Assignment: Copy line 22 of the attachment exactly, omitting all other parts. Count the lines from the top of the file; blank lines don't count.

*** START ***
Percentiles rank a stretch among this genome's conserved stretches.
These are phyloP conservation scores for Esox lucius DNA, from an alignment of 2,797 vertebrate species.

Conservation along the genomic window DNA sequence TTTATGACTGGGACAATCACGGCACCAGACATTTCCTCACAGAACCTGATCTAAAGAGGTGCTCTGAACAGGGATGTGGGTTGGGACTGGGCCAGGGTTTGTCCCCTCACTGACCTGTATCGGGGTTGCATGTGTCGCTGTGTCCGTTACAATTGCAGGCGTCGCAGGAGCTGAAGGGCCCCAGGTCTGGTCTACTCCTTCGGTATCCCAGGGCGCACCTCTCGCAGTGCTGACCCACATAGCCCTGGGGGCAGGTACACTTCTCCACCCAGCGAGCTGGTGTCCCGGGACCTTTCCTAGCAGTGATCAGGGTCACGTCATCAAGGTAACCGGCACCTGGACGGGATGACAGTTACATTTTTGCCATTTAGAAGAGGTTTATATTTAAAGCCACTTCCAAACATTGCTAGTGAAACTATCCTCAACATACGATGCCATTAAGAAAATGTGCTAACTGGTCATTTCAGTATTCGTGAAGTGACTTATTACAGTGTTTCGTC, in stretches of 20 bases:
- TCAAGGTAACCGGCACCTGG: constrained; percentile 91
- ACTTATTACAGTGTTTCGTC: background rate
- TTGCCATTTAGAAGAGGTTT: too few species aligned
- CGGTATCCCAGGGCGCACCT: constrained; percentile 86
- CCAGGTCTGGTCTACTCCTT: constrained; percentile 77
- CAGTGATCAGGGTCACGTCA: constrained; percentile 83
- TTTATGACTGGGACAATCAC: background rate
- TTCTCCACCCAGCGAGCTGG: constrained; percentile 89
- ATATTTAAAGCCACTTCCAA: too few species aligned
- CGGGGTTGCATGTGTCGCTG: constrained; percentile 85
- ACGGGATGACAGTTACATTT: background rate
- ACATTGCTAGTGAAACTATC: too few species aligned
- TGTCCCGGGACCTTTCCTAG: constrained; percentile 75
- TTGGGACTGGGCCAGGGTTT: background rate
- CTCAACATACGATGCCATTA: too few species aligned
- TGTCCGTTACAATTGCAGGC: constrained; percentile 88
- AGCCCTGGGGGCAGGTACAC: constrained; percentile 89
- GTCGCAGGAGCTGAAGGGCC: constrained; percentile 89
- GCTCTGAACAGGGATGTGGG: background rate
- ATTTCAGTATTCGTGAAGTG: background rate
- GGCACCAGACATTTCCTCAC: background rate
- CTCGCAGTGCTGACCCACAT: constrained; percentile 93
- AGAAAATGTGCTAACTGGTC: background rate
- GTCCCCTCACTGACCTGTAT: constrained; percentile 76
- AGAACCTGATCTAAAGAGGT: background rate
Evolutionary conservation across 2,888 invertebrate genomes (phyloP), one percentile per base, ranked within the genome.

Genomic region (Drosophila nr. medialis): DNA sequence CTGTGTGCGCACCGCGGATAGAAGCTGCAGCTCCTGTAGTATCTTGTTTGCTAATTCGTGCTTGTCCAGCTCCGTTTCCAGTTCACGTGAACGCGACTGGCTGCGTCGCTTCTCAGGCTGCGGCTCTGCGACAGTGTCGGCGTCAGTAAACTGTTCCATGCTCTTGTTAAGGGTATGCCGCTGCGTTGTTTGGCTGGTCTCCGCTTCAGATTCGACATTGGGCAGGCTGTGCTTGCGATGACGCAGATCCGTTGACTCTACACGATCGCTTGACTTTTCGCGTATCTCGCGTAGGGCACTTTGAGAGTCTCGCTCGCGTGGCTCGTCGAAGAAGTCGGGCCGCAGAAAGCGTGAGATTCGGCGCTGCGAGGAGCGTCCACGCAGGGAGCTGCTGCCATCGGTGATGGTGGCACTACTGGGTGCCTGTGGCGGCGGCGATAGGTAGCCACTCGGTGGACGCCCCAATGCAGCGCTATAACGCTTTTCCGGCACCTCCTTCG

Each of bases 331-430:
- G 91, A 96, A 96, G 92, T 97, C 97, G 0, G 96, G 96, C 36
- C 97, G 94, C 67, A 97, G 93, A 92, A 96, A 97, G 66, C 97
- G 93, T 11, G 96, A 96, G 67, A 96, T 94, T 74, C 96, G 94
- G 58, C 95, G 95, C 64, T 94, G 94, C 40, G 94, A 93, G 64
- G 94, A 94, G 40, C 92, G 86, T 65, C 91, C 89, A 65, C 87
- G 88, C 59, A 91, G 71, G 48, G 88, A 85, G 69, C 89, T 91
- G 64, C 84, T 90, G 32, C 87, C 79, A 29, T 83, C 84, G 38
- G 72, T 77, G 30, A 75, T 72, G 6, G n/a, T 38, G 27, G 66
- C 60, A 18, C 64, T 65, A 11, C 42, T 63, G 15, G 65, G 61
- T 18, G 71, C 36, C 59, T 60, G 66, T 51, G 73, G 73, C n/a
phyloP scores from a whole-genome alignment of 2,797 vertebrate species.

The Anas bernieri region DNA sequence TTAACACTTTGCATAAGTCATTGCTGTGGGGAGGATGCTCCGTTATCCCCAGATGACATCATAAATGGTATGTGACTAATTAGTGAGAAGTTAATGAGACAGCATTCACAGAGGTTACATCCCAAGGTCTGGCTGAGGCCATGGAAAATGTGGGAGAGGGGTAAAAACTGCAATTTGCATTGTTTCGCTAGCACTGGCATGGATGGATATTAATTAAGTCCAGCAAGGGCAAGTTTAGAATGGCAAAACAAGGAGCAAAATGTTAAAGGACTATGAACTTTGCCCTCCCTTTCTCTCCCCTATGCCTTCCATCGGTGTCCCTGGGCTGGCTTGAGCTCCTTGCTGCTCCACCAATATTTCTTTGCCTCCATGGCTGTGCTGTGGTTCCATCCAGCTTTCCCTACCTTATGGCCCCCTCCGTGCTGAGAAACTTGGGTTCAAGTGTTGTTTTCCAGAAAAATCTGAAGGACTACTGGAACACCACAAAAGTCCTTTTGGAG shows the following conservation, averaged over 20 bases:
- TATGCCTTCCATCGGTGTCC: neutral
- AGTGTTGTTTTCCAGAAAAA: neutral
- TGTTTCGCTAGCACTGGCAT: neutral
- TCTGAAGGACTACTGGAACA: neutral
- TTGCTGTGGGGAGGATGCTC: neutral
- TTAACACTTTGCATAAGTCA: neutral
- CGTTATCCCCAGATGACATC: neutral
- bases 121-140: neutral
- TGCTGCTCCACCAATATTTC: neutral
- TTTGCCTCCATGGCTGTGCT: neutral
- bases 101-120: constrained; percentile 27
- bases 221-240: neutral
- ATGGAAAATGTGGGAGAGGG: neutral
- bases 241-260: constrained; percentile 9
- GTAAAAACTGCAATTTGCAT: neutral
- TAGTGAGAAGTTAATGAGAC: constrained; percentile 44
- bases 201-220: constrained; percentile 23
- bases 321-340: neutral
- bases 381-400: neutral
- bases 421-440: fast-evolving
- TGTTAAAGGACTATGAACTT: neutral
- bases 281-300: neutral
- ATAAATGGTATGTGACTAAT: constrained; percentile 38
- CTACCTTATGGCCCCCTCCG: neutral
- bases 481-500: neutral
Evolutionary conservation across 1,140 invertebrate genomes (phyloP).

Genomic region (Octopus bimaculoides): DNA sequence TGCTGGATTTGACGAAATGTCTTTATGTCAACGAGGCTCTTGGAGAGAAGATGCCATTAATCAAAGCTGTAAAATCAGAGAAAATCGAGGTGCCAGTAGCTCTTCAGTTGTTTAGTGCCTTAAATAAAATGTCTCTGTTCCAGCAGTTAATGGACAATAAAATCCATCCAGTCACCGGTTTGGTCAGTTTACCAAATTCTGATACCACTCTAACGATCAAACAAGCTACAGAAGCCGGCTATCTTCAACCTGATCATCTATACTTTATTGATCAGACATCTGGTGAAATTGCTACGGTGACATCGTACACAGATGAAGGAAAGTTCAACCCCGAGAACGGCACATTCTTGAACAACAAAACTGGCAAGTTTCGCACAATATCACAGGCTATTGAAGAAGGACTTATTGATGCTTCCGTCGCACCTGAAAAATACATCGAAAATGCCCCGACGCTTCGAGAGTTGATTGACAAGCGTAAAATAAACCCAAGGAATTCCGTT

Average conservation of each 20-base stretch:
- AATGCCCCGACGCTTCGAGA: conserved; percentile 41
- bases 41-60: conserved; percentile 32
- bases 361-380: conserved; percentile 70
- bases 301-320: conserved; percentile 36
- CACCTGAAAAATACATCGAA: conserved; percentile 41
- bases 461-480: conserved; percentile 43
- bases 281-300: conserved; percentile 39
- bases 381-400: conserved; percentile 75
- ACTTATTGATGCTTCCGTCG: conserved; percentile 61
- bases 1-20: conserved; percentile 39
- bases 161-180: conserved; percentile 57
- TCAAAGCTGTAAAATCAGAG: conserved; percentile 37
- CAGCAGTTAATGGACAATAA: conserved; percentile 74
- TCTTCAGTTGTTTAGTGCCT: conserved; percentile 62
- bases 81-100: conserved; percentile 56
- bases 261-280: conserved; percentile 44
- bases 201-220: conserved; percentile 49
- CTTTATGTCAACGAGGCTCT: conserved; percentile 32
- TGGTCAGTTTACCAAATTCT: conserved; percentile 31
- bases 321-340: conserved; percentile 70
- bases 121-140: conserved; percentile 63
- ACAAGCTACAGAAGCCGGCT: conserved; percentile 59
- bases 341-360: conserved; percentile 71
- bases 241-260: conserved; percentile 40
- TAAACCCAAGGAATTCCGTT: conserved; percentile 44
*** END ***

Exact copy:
- GCTCTGAACAGGGATGTGGG: background rate